US 4183887 A
Elastomeric particles which are rendered free flowing by treatment with the combination of a finely divided partitioning agent and a fibrilatable polymer which has been fibrilated to form a network on the surface of the elastomeric material with retention of the partitioning agent thereby.
1. The method of producing free flowing elastomeric particles comprising mixing in the dry state the particles of elastomeric material with a fibrillating synthetic resinous material and a finely divided partitioning agent, moving the particles of elastomeric material and the fibrillating synthetic resin relative to each other in a dry mixing operation at elevated temperature and in the presence of the partitioning agent whereby the synthetic resinous material fibrillates to form a porous network on the surface of the particles of elastomeric material in which the partitioning agent becomes entrapped to be retained in position to maintain separation for free flow of the elastomeric particles.
2. The method as claimed in claim 1, in which the fibrilating synthetic resinous material is a polytetrafluoroethylene polymer and in which fibrilation is achieved by working with movement of the particles while at a temperature within the range of 100
3. The method as claimed in claim 1, in which the partitioning agent is a synthetic calcium silicate.
4. The method as claimed in claim 1, in which the partitioning agent is present in an amount within the range of 0.5 to 5.0% by weight of the elastomeric material.
5. The method as claimed in claim 1, in which the fibrilating resinous material is present in an amount within the range of 0.01 to 1.0% by weight of the elastomeric material.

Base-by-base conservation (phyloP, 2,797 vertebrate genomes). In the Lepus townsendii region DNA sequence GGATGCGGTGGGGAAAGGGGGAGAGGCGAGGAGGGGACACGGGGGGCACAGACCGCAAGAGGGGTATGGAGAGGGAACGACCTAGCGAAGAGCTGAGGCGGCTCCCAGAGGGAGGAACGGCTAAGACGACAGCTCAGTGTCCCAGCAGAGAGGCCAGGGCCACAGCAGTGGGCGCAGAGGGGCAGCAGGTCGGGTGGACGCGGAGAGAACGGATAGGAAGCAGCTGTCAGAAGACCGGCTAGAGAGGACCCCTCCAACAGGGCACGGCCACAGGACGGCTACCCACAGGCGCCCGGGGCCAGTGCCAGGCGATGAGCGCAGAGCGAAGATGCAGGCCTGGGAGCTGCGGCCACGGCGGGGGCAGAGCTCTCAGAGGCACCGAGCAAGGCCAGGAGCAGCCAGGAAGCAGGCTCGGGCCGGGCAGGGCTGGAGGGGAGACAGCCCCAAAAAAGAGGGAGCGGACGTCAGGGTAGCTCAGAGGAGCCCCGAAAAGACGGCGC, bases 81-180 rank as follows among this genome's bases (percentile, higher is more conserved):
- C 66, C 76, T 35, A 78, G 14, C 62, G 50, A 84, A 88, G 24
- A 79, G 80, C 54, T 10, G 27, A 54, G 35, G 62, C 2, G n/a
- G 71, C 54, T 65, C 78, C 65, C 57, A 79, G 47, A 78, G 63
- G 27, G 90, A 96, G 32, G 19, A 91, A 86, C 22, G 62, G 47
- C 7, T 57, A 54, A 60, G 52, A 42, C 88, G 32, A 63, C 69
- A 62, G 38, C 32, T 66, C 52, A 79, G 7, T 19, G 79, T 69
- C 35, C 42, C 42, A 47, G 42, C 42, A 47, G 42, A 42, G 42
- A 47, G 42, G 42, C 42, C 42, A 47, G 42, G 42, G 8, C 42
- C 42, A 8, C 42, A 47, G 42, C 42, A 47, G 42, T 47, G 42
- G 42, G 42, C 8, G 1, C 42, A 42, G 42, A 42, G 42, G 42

6. The method as claimed in claim 2, in which the polytetrafluoroethylene polymer is present in an amount of about 0.05% by weight of the elastomeric material.
7. The method as claimed in claim 1, in which working is carried out by movement of the material in a fluidized state while at elevated temperature.
8. The method as claimed in claim 1, in which the partitioning agent is added after the synthetic resinous material has been fibrilated to form a porous network on the surface of the elastomeric particles.
9. The method as claimed in claim 1, in which the fibrilating synthetic resinous material is selected from the group consisting of polyethylene, polypropylene and copolymers thereof or mixtures thereof.
Having described the basic concept of this invention, illustrations will now be made by way of the following example:
A nitrile rubber crumb is introduced into a fluid bed dryer along with Microcel-E and Teflon K Type 10 powder in the ratio of 5 pounds of Microcel-E and 2.25 grams of Teflon K per 95 pounds of rubber.
The fluid bed dryer of the type described in the Gerlicher patent is operated with the introduction of fluidizing air at a temperature within the range of 100 rubber, Teflon K and Microcel-E are kept in motion until the material traverses the unit in about 1/2 to 2 minutes. The Teflon K becomes fibrilated under the working conditions to provide a network on the surface of the elastomeric particles in which only about 3 pounds of the Microcel-E is retained on the elastomeric material. Comparisons were made with the same elastomeric materials, processed under the same conditions and in the same equipment, with other partitioning materials including fine talc, anhydrous clay (Whitex), Dixie clay, Microcel-E alone, HiSel 233, Teflon K Type 10 alone, and with Nysynblak 9010 of Copolymer Rubber and Chemical Corporation of Baton Rouge, Louisiana. As a control the test procedure comprised preheating the processed material to a temperature of 120 minutes under 1500 kg pressure.
The bales were subjected to partitioning tests performed on a Sweco shaking screen (7.5 mm. screen openings) at 3725 RPM. Measurements were made every minute for 7.5 minutes to determine the amount of material passing through the screen. If all of the material passed through the screen before one minute, the measurement was the time watch for completing throughput. Bales were tested after aging for one and 40 days. The results are set forth in the following tabulation: